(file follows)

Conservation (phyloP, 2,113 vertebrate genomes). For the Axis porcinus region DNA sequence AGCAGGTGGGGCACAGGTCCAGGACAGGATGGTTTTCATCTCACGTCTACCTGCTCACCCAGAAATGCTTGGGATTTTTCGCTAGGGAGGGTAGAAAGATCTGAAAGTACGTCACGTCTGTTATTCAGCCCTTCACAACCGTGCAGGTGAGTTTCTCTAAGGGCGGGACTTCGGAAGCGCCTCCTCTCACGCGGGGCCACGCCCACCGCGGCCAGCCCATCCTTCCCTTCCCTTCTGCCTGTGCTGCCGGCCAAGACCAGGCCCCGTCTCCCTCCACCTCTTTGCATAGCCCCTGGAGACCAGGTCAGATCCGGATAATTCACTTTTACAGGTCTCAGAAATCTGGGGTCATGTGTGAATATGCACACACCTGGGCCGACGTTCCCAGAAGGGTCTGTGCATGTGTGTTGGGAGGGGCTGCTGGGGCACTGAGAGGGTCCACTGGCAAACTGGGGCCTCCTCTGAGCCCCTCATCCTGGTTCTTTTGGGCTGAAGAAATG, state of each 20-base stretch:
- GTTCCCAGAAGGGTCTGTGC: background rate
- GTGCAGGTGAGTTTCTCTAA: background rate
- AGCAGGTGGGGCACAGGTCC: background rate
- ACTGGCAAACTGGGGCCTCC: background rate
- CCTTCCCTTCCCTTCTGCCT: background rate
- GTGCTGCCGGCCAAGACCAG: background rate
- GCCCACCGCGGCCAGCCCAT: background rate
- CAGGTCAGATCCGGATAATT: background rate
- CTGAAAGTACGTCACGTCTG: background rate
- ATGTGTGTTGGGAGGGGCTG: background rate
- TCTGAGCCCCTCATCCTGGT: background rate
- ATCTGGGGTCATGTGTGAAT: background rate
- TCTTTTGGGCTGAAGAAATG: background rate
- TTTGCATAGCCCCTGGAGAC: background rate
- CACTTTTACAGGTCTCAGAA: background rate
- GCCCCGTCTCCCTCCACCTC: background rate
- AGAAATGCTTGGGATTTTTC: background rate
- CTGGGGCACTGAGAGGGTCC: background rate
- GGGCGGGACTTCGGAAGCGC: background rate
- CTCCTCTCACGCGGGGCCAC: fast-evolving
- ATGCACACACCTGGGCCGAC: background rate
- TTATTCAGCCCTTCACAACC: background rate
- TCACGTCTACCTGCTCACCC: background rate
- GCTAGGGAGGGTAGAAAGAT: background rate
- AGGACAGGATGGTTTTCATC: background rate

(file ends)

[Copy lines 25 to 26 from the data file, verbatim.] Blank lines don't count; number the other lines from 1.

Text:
- GCTAGGGAGGGTAGAAAGAT: background rate
- AGGACAGGATGGTTTTCATC: background rate